I haven't read many responses, but my two cents is - yes, it's important if you know that the career you are aiming for requires a university degree.
I do not think university is important for those who have no solid plan on what career they are aiming for (for example, the many young folk who leave high school and go straight to uni to to an arts degree). If you are not driven to achieve a certain job, then I think the chances of dropping out mid-way through the degree, or simply not putting your achievements into practical terms, are high.
I must say I'm quite partial to a trade, and would recommend this to a lot of young people who feel that uni isn't for them.
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23-08-2016 07:23 #61
23-08-2016 07:50 #62
23-08-2016 07:50 #63Senior Member
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- May 2014
My grandad worked in a very low income job that he loved...my grandparents lived week for week because of that. He retired, and missed his job so much he went back to it after three months and continued to work for another 15 years post retirement 😂 I hope my kids enjoy their work that much.
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23-08-2016 07:58 #64
Dh has been a high income earner and a mid income earner and low income earner over the years and happiness has come from less financial struggle that's for sure. We've been alot happier being in the middle to high financial bracket.
It is important to be happy in your work though, I couldn't do a job I didn't like nor could dh.
23-08-2016 08:03 #65
I have 2 cousins in the arts, 1 successful artist, 1 very successful in performing arts. Both have degrees and needed to use them to earn a living before they became successful enough in their art (in their 40's) to earn a living.
If one of my children wanted to be an artist or performer I would encourage some sort of qualification first so they don't have to struggle their whole lives.
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23-08-2016 08:12 #66Senior Member
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- Jun 2009
I struggled with maturity, couldn't grasp not calling lecturers and tutors 'sir' or 'miss'. I knew I loved what I wanted to study - but never really thought about the careers that I could get with that degree.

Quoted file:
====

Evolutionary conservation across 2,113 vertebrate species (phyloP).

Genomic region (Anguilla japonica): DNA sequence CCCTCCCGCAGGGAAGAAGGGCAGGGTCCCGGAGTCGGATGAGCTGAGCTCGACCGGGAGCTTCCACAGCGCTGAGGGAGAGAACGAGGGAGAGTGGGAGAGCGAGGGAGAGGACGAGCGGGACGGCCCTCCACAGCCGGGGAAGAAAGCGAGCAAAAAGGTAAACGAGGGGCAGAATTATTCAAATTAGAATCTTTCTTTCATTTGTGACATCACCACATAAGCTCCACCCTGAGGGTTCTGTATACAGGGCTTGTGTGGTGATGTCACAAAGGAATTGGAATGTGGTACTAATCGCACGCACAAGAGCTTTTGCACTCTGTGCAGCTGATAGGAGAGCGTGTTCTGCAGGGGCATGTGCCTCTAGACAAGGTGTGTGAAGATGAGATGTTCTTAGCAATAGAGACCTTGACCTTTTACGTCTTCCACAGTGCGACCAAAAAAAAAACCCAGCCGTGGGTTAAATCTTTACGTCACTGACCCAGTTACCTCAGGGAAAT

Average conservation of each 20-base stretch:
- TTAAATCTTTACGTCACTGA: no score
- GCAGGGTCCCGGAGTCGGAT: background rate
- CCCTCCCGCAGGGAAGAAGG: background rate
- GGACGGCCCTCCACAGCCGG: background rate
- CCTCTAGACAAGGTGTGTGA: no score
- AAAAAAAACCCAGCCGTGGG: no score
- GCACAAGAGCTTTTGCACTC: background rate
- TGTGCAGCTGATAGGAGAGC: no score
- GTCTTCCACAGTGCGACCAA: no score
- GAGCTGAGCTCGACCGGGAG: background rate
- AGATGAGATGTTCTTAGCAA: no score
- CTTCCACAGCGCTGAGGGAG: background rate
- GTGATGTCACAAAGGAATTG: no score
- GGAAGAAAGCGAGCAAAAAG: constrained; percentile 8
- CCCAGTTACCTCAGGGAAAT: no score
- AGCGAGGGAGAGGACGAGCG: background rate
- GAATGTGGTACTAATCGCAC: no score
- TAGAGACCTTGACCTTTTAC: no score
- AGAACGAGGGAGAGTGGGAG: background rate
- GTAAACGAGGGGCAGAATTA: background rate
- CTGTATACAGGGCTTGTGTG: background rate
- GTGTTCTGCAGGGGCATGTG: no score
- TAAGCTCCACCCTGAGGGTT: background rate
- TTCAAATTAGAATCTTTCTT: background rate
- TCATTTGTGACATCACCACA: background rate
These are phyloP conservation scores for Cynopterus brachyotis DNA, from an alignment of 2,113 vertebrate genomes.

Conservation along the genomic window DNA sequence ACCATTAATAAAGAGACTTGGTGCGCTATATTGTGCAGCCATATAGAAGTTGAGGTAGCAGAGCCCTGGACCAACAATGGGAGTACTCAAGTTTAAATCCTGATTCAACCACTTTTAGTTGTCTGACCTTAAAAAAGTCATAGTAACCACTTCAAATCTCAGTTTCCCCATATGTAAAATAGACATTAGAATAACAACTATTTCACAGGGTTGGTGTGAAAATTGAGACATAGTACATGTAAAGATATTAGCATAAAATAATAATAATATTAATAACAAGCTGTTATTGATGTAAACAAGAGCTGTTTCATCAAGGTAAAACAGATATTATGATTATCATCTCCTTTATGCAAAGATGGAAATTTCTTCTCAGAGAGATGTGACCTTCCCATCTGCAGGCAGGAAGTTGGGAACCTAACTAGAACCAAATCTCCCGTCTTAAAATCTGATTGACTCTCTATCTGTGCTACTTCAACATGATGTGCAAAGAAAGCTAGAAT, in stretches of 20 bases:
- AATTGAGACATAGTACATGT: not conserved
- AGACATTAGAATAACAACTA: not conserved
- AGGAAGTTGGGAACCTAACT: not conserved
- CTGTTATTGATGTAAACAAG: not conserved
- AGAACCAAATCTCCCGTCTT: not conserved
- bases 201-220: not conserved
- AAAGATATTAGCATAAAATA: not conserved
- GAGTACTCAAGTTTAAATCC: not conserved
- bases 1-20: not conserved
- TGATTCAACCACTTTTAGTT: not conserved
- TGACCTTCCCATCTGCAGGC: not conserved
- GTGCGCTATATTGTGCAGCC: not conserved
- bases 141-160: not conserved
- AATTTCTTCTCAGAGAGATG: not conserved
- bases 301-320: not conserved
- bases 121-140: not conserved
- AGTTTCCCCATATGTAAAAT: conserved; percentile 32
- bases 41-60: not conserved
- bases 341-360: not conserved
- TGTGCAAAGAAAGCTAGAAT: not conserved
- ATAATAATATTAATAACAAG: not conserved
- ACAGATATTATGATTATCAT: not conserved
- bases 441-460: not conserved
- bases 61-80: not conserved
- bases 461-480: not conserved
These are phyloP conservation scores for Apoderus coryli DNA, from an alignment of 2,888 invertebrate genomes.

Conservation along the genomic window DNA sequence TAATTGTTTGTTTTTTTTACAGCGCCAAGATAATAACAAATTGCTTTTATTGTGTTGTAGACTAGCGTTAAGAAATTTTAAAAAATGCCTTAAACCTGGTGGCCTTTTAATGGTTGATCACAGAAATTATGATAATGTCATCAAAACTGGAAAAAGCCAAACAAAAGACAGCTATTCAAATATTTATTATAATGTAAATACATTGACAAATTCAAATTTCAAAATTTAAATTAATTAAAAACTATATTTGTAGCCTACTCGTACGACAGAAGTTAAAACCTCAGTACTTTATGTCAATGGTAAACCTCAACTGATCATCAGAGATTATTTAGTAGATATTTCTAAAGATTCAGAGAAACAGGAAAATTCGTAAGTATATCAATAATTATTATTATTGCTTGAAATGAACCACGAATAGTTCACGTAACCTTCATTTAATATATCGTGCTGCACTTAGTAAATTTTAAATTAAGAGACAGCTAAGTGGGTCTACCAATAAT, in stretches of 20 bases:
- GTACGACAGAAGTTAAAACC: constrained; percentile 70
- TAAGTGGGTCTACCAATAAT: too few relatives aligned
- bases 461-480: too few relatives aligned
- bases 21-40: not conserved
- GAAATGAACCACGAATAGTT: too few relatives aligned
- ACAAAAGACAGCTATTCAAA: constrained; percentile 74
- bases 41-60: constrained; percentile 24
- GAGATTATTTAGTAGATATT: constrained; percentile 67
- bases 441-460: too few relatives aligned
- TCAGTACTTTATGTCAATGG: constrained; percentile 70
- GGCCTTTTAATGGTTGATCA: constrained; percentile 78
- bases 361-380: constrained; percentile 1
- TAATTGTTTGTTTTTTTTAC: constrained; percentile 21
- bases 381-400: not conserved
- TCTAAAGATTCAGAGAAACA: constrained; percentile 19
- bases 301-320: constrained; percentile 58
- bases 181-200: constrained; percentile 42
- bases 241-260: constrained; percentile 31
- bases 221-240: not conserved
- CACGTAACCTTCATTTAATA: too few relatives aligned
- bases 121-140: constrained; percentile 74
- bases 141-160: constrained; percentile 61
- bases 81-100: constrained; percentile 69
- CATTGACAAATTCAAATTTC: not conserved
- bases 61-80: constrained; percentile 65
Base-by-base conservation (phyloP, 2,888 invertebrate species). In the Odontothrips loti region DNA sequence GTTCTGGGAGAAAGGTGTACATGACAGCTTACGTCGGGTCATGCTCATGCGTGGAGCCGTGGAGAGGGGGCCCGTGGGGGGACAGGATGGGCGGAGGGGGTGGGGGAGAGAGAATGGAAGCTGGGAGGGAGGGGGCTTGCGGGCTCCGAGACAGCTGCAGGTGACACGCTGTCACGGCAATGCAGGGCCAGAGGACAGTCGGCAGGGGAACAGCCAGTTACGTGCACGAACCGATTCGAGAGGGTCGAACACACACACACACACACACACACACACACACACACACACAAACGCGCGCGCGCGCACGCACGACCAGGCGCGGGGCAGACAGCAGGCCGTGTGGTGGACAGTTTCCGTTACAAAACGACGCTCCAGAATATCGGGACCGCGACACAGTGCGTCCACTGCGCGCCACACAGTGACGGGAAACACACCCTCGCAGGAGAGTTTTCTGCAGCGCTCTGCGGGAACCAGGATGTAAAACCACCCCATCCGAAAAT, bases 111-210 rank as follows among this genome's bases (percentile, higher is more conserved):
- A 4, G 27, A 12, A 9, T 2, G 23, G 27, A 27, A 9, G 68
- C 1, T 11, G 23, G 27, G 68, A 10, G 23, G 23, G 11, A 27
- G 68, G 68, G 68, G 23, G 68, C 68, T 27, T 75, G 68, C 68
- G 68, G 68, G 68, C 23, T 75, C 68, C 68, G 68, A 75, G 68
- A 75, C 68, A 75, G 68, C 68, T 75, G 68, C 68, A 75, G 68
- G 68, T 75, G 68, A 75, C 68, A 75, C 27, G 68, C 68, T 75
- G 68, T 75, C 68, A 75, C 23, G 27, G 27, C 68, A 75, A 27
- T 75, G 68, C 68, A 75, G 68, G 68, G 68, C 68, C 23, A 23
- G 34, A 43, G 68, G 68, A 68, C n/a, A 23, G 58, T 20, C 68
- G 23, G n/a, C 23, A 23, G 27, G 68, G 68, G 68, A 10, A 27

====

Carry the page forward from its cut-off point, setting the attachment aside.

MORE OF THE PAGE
A gap year or starting kindy when I was 5.5, finishing school at 18.5, would have made the world of difference and I would have thought more carefully about what I wanted to do with my life.
23-08-2016 11:09 #67
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23-08-2016 11:13 #68
My kids are in Kindy and year 1, so these decisions seem a lifetime away, but no, I don't think Uni is essential to having a good career. I left school in year 10 and did a diploma in admin. I was earning more than my husband who has a degree when we met LOL.
I think having some qualification is important, but whether that is a Uni degree, apprenticeship or diploma will depend on what the kids have in mind for their careers. I certainly want more for them than working at the local Coles or fast food joint, but won't be pushing for them to do Uni over a trade if they want to go that way.
Things may change in the next 10 years to alter that view, but right now, often tradies are making more $$ than people with degree based jobs without all the HECS debt.
23-08-2016 13:04 #69
23-08-2016 15:30 #70
It really depends on what career you want. It's non negotiable for a variety of professions. Even though, for many, it's just a piece of paper and the 'real' learning starts on the job.
I think there was far too much emphasis on going to uni when I was at school. Like if you didn't go to uni at 17 (when we finished high school) you would miss out forever. Which is not the case, I think alternate pathways to uni (ie work first in the industry, see if you like it before committing to a 4 year degree etc) should be emphasised more to school leavers.
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